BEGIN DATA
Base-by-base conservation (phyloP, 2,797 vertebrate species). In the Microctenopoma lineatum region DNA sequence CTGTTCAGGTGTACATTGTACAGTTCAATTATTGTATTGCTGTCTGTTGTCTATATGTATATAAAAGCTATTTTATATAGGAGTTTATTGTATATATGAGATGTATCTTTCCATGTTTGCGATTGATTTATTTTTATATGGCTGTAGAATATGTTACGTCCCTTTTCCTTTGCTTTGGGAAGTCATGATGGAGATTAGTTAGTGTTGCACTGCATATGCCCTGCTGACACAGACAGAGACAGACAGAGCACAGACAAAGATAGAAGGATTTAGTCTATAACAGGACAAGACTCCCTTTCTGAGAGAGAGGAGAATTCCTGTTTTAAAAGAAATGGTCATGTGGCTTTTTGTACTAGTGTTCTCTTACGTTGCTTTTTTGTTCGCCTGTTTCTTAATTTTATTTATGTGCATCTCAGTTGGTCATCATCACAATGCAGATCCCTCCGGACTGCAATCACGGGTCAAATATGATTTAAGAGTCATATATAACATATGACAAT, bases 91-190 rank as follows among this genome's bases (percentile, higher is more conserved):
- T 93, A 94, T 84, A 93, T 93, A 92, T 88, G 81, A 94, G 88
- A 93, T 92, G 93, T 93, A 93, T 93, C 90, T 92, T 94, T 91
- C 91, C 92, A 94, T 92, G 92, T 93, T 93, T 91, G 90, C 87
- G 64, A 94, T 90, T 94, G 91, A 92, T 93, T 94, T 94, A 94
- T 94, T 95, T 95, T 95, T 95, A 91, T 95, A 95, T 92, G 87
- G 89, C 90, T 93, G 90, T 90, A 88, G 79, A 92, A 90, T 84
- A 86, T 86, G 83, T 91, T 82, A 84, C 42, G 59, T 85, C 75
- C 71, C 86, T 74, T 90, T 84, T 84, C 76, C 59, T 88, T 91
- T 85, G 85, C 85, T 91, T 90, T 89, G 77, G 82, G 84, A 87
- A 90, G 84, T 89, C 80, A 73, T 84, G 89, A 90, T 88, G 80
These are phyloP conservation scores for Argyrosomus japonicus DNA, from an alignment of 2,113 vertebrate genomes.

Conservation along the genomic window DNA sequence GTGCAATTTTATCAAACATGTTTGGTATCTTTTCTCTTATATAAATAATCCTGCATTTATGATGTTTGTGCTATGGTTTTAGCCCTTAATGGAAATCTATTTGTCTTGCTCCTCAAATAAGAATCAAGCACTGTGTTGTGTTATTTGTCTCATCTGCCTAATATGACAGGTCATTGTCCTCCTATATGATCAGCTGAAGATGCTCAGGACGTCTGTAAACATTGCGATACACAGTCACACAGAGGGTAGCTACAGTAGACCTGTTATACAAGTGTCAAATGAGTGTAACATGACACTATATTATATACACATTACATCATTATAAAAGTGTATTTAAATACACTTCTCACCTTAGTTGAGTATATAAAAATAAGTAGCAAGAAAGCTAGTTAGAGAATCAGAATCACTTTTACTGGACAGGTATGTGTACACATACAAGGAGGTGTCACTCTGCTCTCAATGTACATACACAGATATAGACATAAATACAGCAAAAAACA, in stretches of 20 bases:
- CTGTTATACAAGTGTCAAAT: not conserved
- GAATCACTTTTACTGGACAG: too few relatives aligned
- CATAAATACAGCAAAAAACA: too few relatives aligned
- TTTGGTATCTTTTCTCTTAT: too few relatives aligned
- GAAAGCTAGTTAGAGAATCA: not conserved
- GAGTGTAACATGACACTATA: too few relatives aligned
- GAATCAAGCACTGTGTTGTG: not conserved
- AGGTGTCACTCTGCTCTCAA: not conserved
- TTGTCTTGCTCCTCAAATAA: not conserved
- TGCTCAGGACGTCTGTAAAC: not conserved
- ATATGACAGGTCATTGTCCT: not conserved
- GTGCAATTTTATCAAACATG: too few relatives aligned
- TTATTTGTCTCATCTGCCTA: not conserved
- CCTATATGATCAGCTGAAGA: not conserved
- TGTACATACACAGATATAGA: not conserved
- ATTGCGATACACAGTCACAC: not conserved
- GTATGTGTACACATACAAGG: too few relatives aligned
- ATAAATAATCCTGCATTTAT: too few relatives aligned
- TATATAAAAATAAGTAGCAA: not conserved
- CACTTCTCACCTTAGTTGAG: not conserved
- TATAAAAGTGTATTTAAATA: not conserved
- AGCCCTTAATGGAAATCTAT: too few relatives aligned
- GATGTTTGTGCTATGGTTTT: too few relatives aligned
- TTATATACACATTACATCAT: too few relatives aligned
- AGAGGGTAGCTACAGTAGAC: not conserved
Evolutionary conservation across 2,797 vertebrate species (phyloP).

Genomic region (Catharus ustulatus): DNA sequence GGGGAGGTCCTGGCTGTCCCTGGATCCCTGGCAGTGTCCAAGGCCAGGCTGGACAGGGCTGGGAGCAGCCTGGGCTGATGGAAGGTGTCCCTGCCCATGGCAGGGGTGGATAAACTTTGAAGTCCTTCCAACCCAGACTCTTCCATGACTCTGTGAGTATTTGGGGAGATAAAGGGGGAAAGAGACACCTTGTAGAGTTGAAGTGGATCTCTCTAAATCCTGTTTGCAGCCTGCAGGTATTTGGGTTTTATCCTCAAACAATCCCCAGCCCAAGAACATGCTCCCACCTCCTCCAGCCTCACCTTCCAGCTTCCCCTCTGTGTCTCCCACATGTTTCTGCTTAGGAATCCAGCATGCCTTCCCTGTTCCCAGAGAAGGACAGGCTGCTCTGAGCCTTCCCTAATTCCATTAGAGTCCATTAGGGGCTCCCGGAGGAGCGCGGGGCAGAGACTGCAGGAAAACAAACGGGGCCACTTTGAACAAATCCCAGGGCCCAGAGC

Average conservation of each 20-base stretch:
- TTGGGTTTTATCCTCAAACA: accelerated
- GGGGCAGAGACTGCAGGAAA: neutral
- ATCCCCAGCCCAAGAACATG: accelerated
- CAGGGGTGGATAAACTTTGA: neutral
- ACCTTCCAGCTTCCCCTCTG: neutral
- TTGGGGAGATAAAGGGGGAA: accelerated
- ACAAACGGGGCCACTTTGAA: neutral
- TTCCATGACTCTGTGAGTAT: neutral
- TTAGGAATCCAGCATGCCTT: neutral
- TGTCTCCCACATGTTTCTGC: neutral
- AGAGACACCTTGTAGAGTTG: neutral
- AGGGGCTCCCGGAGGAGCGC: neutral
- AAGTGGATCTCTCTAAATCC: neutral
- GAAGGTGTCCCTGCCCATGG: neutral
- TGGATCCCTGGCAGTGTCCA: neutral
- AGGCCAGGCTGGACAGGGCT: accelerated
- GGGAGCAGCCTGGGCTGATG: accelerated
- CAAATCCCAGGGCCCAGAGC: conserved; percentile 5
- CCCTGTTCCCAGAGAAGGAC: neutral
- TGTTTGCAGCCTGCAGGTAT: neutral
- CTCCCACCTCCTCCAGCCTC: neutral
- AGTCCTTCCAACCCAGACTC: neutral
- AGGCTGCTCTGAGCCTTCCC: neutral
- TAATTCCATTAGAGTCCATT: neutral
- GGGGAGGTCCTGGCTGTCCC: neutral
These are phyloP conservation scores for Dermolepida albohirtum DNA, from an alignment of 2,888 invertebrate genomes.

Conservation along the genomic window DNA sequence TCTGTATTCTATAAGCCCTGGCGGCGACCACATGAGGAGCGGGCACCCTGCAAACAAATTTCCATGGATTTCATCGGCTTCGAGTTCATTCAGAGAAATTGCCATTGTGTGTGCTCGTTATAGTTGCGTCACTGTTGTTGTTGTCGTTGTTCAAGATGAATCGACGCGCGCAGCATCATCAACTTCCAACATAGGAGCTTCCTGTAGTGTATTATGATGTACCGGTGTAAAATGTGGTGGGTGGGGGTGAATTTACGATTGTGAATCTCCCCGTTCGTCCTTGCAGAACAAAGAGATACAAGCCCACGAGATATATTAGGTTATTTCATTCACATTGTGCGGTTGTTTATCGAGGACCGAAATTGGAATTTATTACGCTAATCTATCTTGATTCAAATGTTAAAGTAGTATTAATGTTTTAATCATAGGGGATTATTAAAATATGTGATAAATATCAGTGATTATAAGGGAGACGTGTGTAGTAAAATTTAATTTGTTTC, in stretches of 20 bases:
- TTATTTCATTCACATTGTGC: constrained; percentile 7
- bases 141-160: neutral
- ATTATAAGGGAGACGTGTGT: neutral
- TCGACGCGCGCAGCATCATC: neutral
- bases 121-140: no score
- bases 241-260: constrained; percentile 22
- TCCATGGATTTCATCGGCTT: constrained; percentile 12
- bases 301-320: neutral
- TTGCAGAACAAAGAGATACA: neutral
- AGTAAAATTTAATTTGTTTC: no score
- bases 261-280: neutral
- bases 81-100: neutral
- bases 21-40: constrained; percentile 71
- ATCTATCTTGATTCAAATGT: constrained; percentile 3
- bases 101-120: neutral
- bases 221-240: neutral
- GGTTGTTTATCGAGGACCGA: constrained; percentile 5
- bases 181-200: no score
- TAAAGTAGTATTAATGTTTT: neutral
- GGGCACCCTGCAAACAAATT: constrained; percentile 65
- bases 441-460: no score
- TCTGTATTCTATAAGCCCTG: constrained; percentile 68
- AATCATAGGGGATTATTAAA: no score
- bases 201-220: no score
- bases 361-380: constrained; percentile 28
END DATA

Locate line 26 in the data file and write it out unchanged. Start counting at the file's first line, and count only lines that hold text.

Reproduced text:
- TTATTTGTCTCATCTGCCTA: not conserved